Case Studies

Effect of pre-storage gamma irradiation on red blood cells

P. Agarwal, V.L. Ray, N. Choudhury & R.K. Chaudhary

Department of Transfusion Medicine, Sanjay Gandhi Post Graduate Institute of Medical Sciences, Lucknow, India

Background & objectives: The irradiation of blood components has received increased attention due to increasing categories of patients eligible to receive such blood to prevent transfusion-associated graft versus host disease. Irradiation leads to enhancement of storage lesions, which could have deleterious effects when such blood is transfused. The aim of the present study was to assess the biochemical changes during conventional preservation of irradiated and non-irradiated whole blood. Methods: Ten units of whole blood were taken from healthy donors and divided into two parts. One aliquot was subjected to gamma irradiation and then stored under conventional blood banking conditions. Sampling was done from these irradiated and non-irradiated blood bags and tests for free plasma haemoglobin, plasma potassium and lactate dehydrogenase (LDH) were performed.

Results: A progressive increase in the mean values of plasma Hb, K+ and LDH was seen in both the groups. The increase was statistically significant.
Interpretation & conclusion: Our findings indicated that the gamma irradiation of blood resulted in increased plasma haemoglobin, potassium and LDH. These biochemical changes might not have clinical significance when irradiated blood is transfused to a select group of patients. There is a need for further in vivo studies to follow up the consequences of transfusion of irradiated blood in patients.

Transfusion-associated graft-versus-host disease(TAGVHD) is a devastating, usually fatal complication of blood transfusion that results from the engraftment and clonal expansion of allogenic donor white cells1.It is the donor cell, which engrafts, multiplies and mounts an immune response against susceptibles.Gamma irradiation prevents TAGVHD but also damages red blood cells (RBCs) and reduces theirsurvival2. Pre-existing immunocompromised status of patient, difficulties in diagnosis and typically fatal outcome of the disease make it important to irradiate the blood components being transfused in high risk groups3.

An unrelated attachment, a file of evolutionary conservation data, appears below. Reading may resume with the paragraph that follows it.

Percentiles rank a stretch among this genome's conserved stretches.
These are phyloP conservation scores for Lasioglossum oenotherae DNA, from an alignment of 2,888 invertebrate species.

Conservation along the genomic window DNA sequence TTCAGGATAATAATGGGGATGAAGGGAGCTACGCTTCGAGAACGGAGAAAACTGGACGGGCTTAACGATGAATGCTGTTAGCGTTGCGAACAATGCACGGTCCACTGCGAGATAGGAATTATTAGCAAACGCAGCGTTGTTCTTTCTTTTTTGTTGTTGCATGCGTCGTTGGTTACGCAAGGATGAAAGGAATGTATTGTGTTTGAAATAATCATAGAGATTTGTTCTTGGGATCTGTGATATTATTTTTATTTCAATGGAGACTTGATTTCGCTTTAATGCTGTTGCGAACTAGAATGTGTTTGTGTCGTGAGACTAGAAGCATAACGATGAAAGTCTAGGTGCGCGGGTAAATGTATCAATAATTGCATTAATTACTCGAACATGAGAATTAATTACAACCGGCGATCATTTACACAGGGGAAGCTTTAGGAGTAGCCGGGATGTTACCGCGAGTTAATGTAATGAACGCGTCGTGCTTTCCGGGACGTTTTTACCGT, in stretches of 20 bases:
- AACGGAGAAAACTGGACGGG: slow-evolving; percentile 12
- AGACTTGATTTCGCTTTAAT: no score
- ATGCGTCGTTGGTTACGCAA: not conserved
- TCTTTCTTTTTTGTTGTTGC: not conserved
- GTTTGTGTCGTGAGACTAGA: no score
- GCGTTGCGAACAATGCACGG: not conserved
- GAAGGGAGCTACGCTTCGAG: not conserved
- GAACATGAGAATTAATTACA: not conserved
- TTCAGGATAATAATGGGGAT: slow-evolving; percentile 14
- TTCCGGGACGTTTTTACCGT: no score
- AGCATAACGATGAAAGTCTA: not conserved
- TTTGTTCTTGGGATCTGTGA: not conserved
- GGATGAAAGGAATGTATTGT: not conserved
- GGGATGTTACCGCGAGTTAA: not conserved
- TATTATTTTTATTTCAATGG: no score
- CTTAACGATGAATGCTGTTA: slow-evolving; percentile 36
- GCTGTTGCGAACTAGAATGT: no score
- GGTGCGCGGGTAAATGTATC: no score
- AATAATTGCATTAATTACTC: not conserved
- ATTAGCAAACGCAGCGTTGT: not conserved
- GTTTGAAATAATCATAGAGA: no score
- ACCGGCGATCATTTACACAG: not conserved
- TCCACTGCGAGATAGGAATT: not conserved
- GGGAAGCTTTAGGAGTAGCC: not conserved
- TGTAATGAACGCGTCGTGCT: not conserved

The major documented effects for damage to RBCs include leakage of intracellular potassium4-8 and hemoglobin 5,6,9. There have been various studies with contrasting results6-9 and more research and studies in this area are needed10. The present study was therefore undertaken to assess the storage lesions during conventional preservation of whole blood after gamma irradiation.

Material & Methods
The study was performed from November 2000 to January 2001 at the Department of Transfusion Medicine, Sanjay Gandhi Post Graduate Institute of Medical Sciences, Lucknow. Written consent was taken from donors prior to blood collection to be a part of the study. The study protocol was approved by the ethics committee of the institute. One unit (350 ml) of whole blood was taken and divided into two aliquots of 175 ml each, 10 such units were thus divided into 20 aliquots.

One aliquot (175 ml) from each unit of blood was subjected to gamma irradiation of 25 Gy by a self contained gamma cell irradiator (Nordion, Canada) and then stored at 4oC under conventional blood banking conditions. Sampling was done from these 10 irradiated and 10 non-irradiated blood bags on days 0, 7, 14, and 21 with the help of sampling site coupler (Fenwal, USA). Tests for free plasma Hb11, plasma K+12 and lactate dehydrogenase by using a kit from Bayer, India were performed on each of these samples.
Paired t-test was used for statistical analysis and P 0.05 was considered significant.

Results & Discussion
There was a progressive statistically significant increase in the mean values of all parameters in both the groups (Table).

We have demonstrated that irradiation with 25 Gy damaged RBCs. Other studies have also demonstrated significant rise in plasma Hb, potassium and LDH in irradiated blood units6, 13-15. Gamma irradiation causes an increase in sodium and potassium permeability of the RBC membrane during cold storage, which is reversible when the RBCs are warmed to 370C7.
However, there have been reports of possible clinical effects after use of irradiated blood in intravascular foetal transfusions16.
The demand for irradiated blood products is increasing. This increased demand has taxed the resources, especially in the third world countries where the demand has exceeded resources by huge margins. Irradiators are expensive and cannot be justified .

Credit for the above Article goes to Dr Prashant Agarwal

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